Marketers should apply the following key criteria to determine whether specific generics represent valuable Internet real estate investments that are worth the time to acquire and maintain.
Evaluating the list of new generic top-level domains (gTLDs) and identifying which ones could be important to your business are critical steps for leveraging potential opportunities. However, marketers should also apply the following key criteria to determine whether specific generics represent valuable Internet real estate investments that are worth the time to acquire and maintain.
Who owns the gTLD? First and foremost, marketers who are interested in a specific gTLD will want to research who owns it, details about their business plan, how they will protect brand owners, their experience in operating a gTLD, whether they are capitalized sufficiently to ensure its success, and whether they partnered with anyone in your industry. All of this information is public record and readily available. By understanding who will own the gTLD, you can begin to make strategic decisions about which generics are relevant to your business. For example, if Google or Amazon owns a gTLD of interest, then you may approach that scenario differently than one owned by an existing or start-up registry. So, if you are interested in .blog, .pet, .mail, .channel, .music, .family, .mom, .review, .pizza, or one of the other hundreds of generics, then start by determining who owns it and how they will ensure its success.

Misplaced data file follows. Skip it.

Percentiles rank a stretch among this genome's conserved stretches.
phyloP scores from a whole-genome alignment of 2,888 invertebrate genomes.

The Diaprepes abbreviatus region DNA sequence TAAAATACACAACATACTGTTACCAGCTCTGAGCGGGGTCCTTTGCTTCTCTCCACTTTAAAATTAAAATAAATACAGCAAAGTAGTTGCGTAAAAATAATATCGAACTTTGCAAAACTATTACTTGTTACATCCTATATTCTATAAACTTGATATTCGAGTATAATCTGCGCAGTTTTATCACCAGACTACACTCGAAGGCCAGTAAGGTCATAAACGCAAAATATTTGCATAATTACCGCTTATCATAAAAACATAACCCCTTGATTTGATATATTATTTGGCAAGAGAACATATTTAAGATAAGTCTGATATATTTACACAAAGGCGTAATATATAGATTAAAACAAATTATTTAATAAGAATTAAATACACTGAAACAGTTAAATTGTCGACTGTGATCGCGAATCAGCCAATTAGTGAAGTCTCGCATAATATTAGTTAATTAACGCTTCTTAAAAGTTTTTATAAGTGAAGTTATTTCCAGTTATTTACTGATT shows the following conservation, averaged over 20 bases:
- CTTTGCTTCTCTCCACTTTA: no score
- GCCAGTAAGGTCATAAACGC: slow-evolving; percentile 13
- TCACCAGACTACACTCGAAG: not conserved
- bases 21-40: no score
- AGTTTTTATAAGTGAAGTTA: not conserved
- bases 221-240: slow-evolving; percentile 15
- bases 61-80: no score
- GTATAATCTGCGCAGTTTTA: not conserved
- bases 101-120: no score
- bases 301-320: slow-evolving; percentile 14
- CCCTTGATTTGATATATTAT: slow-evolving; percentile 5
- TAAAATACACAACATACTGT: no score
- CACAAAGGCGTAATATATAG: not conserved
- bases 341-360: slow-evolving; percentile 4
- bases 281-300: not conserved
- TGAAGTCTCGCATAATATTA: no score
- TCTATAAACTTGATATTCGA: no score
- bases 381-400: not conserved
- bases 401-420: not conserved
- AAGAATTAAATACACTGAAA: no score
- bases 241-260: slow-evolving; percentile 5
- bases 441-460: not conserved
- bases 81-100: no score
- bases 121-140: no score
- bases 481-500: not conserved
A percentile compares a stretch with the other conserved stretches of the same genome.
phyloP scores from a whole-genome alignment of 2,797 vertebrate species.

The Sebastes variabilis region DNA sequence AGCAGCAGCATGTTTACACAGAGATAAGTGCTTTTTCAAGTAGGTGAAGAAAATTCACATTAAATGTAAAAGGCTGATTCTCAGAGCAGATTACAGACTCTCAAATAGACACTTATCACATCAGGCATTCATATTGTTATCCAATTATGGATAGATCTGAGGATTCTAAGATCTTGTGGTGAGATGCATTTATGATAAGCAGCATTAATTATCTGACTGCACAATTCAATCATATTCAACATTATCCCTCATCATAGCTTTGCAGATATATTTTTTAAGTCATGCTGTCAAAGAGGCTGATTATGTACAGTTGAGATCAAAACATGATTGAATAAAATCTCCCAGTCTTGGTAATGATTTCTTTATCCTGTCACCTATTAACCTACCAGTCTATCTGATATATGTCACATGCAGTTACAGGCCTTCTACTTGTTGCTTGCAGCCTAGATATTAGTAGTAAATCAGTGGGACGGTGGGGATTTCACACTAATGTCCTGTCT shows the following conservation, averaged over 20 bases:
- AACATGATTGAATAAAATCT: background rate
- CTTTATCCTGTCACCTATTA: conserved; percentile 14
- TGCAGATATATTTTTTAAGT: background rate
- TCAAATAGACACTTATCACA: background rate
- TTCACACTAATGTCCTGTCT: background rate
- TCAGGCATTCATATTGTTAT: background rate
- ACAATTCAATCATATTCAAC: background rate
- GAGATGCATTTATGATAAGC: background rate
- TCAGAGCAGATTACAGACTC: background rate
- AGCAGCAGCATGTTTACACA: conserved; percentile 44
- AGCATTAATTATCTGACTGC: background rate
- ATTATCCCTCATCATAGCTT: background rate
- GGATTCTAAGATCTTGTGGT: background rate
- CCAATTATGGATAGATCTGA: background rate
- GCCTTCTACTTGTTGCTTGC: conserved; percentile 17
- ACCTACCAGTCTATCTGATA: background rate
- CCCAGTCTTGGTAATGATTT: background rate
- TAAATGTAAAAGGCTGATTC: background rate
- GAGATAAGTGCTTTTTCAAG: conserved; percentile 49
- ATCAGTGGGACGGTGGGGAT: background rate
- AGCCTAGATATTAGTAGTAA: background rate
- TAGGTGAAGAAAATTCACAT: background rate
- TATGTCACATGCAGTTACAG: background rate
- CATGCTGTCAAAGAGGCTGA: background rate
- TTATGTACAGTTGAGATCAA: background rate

How will the gTLD be marketed? The next key question is how the gTLD owner plans to market the domain and build credibility in the marketplace. For example, Google could package up a domain name in one of its gTLDs with other services it offers. A few of Google's domains will include .cloud, .book, .game, .shop, .film, .drive, .mom, .day, .eat, .movie, .kid., .prof, .talk, and .lol. Do any of those sound lucrative from a branding perspective? As another example, Amazon may create affiliate programs to allow companies to build their websites within their gTLDs. Just a few include .silk, .deal, .buy, .store, .song, .smile, .secure, .room, and .now. The hundreds of other generics are owned by a handful of large registry operators or registrars who are expanding their portfolios, and a number of venture-capital-backed start-up enterprises looking to capitalize on a paradigm shift in the Internet. How will they market top-level domains like .cafe, .bar, .pub, or .restaurants? Will they provide integrity and security to gTLDs like .bank, .pharma, .secure, and others? Once you know how the owners plan to market their domains and who else they will allow in, then you can determine whether it makes sense for your domain name to reside there, and if so, now or in the future.
What will they charge? The next key issue is determining how much each new gTLD owner will charge for securing a domain name. Each registry can set pricing, so if it's a high-demand gTLD, like .app or .book, .blog, .art, or .design, then the owner could charge a higher annual price. You'll still purchase these domains through traditional registrars such as Go Daddy, but pricing will be set by the registry operator. If you are interested in securing domains in numerous new gTLDs owned by the same registry operator, you may want to contact them to determine what options may be available based upon ICANN rules and their specific business plans.